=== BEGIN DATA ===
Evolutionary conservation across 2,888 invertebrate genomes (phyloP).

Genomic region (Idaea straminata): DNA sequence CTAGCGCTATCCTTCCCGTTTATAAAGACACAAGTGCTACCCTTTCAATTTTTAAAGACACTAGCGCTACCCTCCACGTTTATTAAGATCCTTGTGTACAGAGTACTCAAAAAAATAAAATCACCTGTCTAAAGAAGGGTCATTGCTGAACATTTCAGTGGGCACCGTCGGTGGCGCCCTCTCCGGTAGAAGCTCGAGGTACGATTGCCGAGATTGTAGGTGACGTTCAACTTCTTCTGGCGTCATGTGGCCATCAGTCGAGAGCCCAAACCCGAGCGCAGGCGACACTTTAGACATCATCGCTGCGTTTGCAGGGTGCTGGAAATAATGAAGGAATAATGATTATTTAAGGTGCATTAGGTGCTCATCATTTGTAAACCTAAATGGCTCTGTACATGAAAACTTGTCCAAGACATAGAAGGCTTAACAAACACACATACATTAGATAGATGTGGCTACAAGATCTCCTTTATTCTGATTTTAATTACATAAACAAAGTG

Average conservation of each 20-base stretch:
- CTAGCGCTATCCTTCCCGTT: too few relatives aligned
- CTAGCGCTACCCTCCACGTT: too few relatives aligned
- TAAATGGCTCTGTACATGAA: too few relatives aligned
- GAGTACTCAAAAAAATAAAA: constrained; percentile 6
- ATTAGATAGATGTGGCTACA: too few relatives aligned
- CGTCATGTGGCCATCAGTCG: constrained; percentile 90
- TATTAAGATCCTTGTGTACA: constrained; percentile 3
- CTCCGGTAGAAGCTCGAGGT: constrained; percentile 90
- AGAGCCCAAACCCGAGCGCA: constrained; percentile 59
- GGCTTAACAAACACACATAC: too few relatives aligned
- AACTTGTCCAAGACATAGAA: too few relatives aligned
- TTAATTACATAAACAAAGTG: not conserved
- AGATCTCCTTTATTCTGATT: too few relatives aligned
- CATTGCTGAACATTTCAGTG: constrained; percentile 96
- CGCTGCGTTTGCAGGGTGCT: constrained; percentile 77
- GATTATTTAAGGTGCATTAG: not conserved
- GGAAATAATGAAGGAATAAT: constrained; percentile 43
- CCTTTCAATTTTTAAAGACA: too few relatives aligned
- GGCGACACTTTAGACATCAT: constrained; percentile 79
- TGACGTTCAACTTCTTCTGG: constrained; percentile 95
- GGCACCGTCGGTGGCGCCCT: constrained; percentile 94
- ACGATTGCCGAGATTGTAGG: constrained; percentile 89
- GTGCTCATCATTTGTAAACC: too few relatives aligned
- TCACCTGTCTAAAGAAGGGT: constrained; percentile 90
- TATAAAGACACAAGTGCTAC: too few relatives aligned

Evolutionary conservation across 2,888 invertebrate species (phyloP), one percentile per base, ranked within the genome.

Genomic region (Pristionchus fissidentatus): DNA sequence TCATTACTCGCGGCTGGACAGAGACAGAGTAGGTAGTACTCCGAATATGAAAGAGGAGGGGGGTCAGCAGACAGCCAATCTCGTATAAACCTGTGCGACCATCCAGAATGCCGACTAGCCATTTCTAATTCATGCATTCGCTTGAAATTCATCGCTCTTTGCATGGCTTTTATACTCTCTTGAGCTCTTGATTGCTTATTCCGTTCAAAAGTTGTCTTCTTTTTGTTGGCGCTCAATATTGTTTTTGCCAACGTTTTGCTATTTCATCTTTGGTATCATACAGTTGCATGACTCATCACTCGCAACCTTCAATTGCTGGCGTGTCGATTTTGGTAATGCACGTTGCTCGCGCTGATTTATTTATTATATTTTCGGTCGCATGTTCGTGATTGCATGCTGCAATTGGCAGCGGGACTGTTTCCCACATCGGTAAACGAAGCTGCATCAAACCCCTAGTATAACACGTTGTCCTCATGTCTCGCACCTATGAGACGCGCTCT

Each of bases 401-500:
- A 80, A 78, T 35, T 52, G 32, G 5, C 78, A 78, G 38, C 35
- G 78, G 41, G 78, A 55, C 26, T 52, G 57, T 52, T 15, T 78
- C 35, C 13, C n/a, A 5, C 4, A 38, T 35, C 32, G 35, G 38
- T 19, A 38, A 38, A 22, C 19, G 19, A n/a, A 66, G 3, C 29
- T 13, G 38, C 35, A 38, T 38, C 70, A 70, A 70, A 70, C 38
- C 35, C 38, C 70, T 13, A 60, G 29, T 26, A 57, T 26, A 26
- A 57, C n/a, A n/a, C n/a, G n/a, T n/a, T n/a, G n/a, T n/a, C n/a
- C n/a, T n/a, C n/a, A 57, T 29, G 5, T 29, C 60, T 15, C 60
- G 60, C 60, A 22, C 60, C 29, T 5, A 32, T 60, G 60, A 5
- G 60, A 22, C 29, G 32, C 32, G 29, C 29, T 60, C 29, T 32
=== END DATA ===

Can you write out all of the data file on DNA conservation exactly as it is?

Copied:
Evolutionary conservation across 2,888 invertebrate genomes (phyloP).

Genomic region (Idaea straminata): DNA sequence CTAGCGCTATCCTTCCCGTTTATAAAGACACAAGTGCTACCCTTTCAATTTTTAAAGACACTAGCGCTACCCTCCACGTTTATTAAGATCCTTGTGTACAGAGTACTCAAAAAAATAAAATCACCTGTCTAAAGAAGGGTCATTGCTGAACATTTCAGTGGGCACCGTCGGTGGCGCCCTCTCCGGTAGAAGCTCGAGGTACGATTGCCGAGATTGTAGGTGACGTTCAACTTCTTCTGGCGTCATGTGGCCATCAGTCGAGAGCCCAAACCCGAGCGCAGGCGACACTTTAGACATCATCGCTGCGTTTGCAGGGTGCTGGAAATAATGAAGGAATAATGATTATTTAAGGTGCATTAGGTGCTCATCATTTGTAAACCTAAATGGCTCTGTACATGAAAACTTGTCCAAGACATAGAAGGCTTAACAAACACACATACATTAGATAGATGTGGCTACAAGATCTCCTTTATTCTGATTTTAATTACATAAACAAAGTG

Average conservation of each 20-base stretch:
- CTAGCGCTATCCTTCCCGTT: too few relatives aligned
- CTAGCGCTACCCTCCACGTT: too few relatives aligned
- TAAATGGCTCTGTACATGAA: too few relatives aligned
- GAGTACTCAAAAAAATAAAA: constrained; percentile 6
- ATTAGATAGATGTGGCTACA: too few relatives aligned
- CGTCATGTGGCCATCAGTCG: constrained; percentile 90
- TATTAAGATCCTTGTGTACA: constrained; percentile 3
- CTCCGGTAGAAGCTCGAGGT: constrained; percentile 90
- AGAGCCCAAACCCGAGCGCA: constrained; percentile 59
- GGCTTAACAAACACACATAC: too few relatives aligned
- AACTTGTCCAAGACATAGAA: too few relatives aligned
- TTAATTACATAAACAAAGTG: not conserved
- AGATCTCCTTTATTCTGATT: too few relatives aligned
- CATTGCTGAACATTTCAGTG: constrained; percentile 96
- CGCTGCGTTTGCAGGGTGCT: constrained; percentile 77
- GATTATTTAAGGTGCATTAG: not conserved
- GGAAATAATGAAGGAATAAT: constrained; percentile 43
- CCTTTCAATTTTTAAAGACA: too few relatives aligned
- GGCGACACTTTAGACATCAT: constrained; percentile 79
- TGACGTTCAACTTCTTCTGG: constrained; percentile 95
- GGCACCGTCGGTGGCGCCCT: constrained; percentile 94
- ACGATTGCCGAGATTGTAGG: constrained; percentile 89
- GTGCTCATCATTTGTAAACC: too few relatives aligned
- TCACCTGTCTAAAGAAGGGT: constrained; percentile 90
- TATAAAGACACAAGTGCTAC: too few relatives aligned

Evolutionary conservation across 2,888 invertebrate species (phyloP), one percentile per base, ranked within the genome.

Genomic region (Pristionchus fissidentatus): DNA sequence TCATTACTCGCGGCTGGACAGAGACAGAGTAGGTAGTACTCCGAATATGAAAGAGGAGGGGGGTCAGCAGACAGCCAATCTCGTATAAACCTGTGCGACCATCCAGAATGCCGACTAGCCATTTCTAATTCATGCATTCGCTTGAAATTCATCGCTCTTTGCATGGCTTTTATACTCTCTTGAGCTCTTGATTGCTTATTCCGTTCAAAAGTTGTCTTCTTTTTGTTGGCGCTCAATATTGTTTTTGCCAACGTTTTGCTATTTCATCTTTGGTATCATACAGTTGCATGACTCATCACTCGCAACCTTCAATTGCTGGCGTGTCGATTTTGGTAATGCACGTTGCTCGCGCTGATTTATTTATTATATTTTCGGTCGCATGTTCGTGATTGCATGCTGCAATTGGCAGCGGGACTGTTTCCCACATCGGTAAACGAAGCTGCATCAAACCCCTAGTATAACACGTTGTCCTCATGTCTCGCACCTATGAGACGCGCTCT

Each of bases 401-500:
- A 80, A 78, T 35, T 52, G 32, G 5, C 78, A 78, G 38, C 35
- G 78, G 41, G 78, A 55, C 26, T 52, G 57, T 52, T 15, T 78
- C 35, C 13, C n/a, A 5, C 4, A 38, T 35, C 32, G 35, G 38
- T 19, A 38, A 38, A 22, C 19, G 19, A n/a, A 66, G 3, C 29
- T 13, G 38, C 35, A 38, T 38, C 70, A 70, A 70, A 70, C 38
- C 35, C 38, C 70, T 13, A 60, G 29, T 26, A 57, T 26, A 26
- A 57, C n/a, A n/a, C n/a, G n/a, T n/a, T n/a, G n/a, T n/a, C n/a
- C n/a, T n/a, C n/a, A 57, T 29, G 5, T 29, C 60, T 15, C 60
- G 60, C 60, A 22, C 60, C 29, T 5, A 32, T 60, G 60, A 5
- G 60, A 22, C 29, G 32, C 32, G 29, C 29, T 60, C 29, T 32